The U.S. Needs More Tradespeople, Not More Bachelor’s Degrees

A Shortage of Tradespeople

During the latter part of the 20th century, the national push for college hurt the image of vocational programs. Funding for Career and Technical Education (CTE) programs dwindled, with some being closed down entirely. Where this was seen as a career avenue for the Boomer generation, the later generations didn’t want to pursue hands-on vocations. Even the factories and jobsites saw the effect, as less and less skilled workers were available.

When the economy slowed during the recession of 2007, funding for construction projects diminished. Many companies fought to stay afloat and skilled workers had to leave their industries in pursuit of jobs to pay the bills. It was also difficult to justify bringing a new generation of apprentices aboard when there was barely enough work to keep the veteran workers busy.

The Strengthening Career and Technical Education for the 21st Century Act was signed into effect on July 31,2018,  a revitalization and update to the Perkins Act of 2006, improving support for career and technical education programs at federal level. Some businesses are experimenting with new career paths – where in the past, skilled laborers were promoted into management positions and away from the skill they had, some businesses are now looking at creating parallel paths to keep skilled workers at task but provide the benefits of career advancement.

Most importantly, trade schools and vocational programs are receiving more attention at the grade-school level as well as from adults looking for a career change. By evolving what is in place, growing it, and publicizing that it’s no longer the vocational school that parents and grandparents used to dread, the technical track is starting to appeal again.

College Versus Trades

A recent study found both families and potential employers of skilled labor didn’t necessarily know of the existence or value of vocational and certificate programs available to students and adults. By publicizing these programs better, and publicizing the improvements in CTE, some students may be swayed from the four-year path.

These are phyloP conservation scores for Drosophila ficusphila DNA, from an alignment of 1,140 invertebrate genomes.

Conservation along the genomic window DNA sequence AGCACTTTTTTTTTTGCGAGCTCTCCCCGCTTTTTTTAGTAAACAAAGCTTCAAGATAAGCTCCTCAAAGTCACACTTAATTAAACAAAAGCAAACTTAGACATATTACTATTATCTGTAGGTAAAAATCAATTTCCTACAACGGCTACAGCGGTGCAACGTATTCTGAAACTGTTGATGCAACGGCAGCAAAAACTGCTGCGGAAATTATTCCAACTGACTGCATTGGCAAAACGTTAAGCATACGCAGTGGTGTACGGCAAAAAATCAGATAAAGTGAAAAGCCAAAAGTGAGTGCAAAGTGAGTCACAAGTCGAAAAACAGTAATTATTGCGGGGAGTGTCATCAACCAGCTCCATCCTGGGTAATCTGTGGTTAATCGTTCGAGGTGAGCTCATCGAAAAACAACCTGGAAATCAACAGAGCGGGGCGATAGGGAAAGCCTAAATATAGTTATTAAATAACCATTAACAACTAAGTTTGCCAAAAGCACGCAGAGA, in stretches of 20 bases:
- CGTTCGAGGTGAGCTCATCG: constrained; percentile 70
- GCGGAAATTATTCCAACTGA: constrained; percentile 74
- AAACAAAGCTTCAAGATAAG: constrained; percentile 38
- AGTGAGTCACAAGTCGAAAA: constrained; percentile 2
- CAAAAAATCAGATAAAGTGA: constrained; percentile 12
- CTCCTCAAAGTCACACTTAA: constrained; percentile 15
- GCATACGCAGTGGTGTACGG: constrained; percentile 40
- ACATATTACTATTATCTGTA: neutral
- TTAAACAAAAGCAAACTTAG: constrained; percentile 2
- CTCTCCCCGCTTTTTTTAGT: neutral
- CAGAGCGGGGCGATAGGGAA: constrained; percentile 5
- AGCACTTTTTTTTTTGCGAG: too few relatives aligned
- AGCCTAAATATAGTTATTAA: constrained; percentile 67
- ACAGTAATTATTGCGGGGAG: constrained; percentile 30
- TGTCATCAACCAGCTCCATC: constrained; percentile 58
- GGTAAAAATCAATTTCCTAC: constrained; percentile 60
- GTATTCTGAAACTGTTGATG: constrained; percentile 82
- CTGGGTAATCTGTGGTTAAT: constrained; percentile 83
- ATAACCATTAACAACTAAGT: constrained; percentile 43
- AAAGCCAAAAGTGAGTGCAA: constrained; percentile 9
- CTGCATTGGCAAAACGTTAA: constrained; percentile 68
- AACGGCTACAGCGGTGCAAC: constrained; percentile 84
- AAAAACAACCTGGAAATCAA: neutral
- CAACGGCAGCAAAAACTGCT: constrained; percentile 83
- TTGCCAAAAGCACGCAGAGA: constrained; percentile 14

Comparing trade schools to colleges:

  • The average two-year trade school degree costs $33,000, while the average bachelor’s degree costs $127,000 – and that’s if you stick to the four-year plan and don’t need extra semesters.
  • This means the trade school graduate enters the workforce two years earlier, and can tackle any debt built up earlier, instead of it accruing interest.
  • Professional groups and employers offer grants, scholarships, and stipends that can help reduce the cost of trade school.
  • Trade schools have evolved so that much of the work you’ll learn, and the jobs they will lead to, will be difficult to export to other countries or outsource.

SEH Excavating and Trades

Here at SEH Excavating, we utilize a blended workforce of laborers, skilled tradespeople, and degree holders to provide all the skills necessary to be a leader in the excavation industry. We’re always looking for workers at all positions, particularly skilled tradespeople. Common open positions include:

  • Concrete foreman
  • Concrete finishers
  • CDL B drivers
  • Heavy Equipment Operators
  • Paving foreman
  • Paving operators
  • Screed operators
  • Lutemen
  • Roller operators
  • Pipelayers

We provide industry-leading compensation packages, additional on-the-job training, and income that is at or above industry average. We believe that the best way to provide our customers with projects that meet their needs is to have a staff of highly-trained, highly-motivated workers. The best way to do that is to treat them right. Whether you are looking to get started on the right path as a student, or looking to change careers as a working adult, get in touch with our team and we can help you get headed down the right pat